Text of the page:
2 Materials and methods

2.1 Cell culture

PANC-1 cells (ATCC, Manassas, VA) and mouse embryonic fibroblasts (Ptch1−/− and Ptch1+/+ MEFs from Dr. Scott, Stanford University [35]) were cultured in high-glucose DMEM containing 8% fetal bovine serum (FBS), L-glutamine, penicillin and streptomycin (all from Lonza, Basel, Switzerland) according to routine cell culture procedures. ASZ001 cells [36, 37] were cultured in 154CF keratinocyte medium (Life Technologies) supplemented with 50 μM CaCl, penicillin and streptomycin, and 2% chelex-treated FCS. Cells were screened for mycoplasma monthly by PCR.

2.2 Quantitative RT-PCR

Cells were lysed in Trizol (Invitrogen) after which RNA was isolated according to the manufacturer’s protocol. cDNA was synthesized using Superscript III (Invitrogen) and random primers (Invitrogen). Quantitative real-time RT-PCR (qRT-PCR) was performed using SYBR green (Roche, Basel, Switzerland) on a Lightcycler LC480 II (Roche). Relative gene expression levels were calculated using the comparative threshold cycle (Ct) method and values were normalized to the reference gene Gapdh. The primer sequences used were: Gapdh 5’ CTCATGACCACAGTCCATGC and 3’ CACATTGGGGGTAGGAACAC; Gli1 5’ ATAGGGTCTCGGGGTCTCA and 3’ CGGCTGACTGTGTAAGCAGA; Ptch1 5’ GCTACGACTATGTCTCTCACATCAACT and 3’ GGCGACACTTTGATGAACCA; Ptch1 (exon 2) 5’ CTGTGGCTGAGAGCGAAGTT and 3’ AGCTCCTCCACGTTGGTCT; Ptch2 5’ GCGTACACCTCCCAGATGTT and 3’ GGAACCCCTGATTTGTAGCA.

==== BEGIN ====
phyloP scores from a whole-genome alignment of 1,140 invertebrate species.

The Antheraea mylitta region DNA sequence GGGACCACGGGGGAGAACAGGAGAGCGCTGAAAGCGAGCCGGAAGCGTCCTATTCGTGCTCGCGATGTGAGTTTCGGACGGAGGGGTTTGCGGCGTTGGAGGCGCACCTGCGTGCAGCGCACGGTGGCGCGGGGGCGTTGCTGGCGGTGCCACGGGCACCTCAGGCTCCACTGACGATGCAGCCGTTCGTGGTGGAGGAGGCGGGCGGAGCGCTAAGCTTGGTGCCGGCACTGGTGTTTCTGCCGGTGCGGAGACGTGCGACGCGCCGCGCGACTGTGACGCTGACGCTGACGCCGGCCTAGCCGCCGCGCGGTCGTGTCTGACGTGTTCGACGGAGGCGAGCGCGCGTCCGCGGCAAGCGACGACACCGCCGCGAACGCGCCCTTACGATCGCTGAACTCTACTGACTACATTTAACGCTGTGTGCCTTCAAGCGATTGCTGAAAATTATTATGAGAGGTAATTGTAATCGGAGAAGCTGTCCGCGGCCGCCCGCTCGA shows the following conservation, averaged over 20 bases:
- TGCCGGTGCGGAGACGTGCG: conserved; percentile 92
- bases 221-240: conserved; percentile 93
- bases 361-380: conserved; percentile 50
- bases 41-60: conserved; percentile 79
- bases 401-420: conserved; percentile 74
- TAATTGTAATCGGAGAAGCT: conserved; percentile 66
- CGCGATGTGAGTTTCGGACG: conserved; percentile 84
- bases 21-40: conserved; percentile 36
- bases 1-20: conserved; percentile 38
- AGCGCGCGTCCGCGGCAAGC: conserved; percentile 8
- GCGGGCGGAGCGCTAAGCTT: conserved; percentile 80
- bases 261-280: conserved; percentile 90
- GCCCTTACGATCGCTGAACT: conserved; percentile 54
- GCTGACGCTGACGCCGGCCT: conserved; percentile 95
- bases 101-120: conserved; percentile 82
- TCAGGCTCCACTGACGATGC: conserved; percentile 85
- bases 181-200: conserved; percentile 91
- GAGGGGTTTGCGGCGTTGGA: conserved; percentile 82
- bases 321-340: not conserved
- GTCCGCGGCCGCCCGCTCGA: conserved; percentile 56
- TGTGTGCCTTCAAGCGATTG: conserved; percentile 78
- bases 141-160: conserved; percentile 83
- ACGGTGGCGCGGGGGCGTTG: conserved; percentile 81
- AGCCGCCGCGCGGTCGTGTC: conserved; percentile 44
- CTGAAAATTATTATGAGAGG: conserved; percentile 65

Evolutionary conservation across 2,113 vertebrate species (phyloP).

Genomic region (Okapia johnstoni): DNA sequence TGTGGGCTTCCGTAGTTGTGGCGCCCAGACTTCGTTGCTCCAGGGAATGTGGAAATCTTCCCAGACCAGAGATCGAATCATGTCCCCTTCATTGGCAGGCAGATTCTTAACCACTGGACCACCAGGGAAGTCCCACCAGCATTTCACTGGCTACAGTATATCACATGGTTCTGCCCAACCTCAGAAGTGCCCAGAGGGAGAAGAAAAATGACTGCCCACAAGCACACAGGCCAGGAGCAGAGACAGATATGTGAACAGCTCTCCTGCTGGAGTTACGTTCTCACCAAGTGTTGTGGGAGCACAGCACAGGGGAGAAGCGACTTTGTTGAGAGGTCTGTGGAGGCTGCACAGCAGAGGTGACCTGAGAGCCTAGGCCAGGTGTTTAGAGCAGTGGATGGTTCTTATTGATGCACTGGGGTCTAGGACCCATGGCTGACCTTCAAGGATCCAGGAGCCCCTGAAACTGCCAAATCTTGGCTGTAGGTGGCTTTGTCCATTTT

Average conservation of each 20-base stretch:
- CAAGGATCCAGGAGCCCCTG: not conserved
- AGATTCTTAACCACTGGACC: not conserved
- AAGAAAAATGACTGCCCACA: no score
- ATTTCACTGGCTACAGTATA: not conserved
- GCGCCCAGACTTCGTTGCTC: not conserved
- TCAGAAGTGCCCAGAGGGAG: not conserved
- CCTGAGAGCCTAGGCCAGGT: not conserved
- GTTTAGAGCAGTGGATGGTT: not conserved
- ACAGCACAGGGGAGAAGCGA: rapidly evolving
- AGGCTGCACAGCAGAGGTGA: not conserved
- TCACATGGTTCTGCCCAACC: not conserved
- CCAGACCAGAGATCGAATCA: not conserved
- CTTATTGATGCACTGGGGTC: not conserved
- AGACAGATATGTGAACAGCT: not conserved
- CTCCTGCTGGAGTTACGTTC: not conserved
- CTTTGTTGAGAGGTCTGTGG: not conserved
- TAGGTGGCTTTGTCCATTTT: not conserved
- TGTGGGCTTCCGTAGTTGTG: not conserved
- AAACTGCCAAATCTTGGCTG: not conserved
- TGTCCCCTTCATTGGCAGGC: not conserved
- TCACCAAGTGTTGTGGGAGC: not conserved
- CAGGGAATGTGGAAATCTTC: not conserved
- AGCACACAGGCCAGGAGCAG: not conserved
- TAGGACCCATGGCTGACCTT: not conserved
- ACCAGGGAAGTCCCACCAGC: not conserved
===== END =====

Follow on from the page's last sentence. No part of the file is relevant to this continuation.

2.3 FACS analysis

Cells were harvested using a trypsin-EDTA solution (Lonza) and washed in FACS buffer (PBS containing 1% FBS). Hybridoma supernatants containing either anti-Shh antibody 5E1 [38] or anti-Myc antibody 9E10 (isotype) were diluted 1:5 in FACS buffer and incubated for 30 min at 4 °C. A secondary APC labeled anti-mouse (BD, 550826) antibody was used at a dilution of 1:500. After washing, the cells were resuspended in FACS buffer containing 1 μg/ml propidium iodide (PI) (Sigma) and subjected to flow cytometry using a FACSCanto II machine (BD, Franklin Lakes, NJ, USA). The data obtained were analyzed using FlowJo 7 software (Tree Star, Ashland, OR, USA).

2.4 Immunofluorescence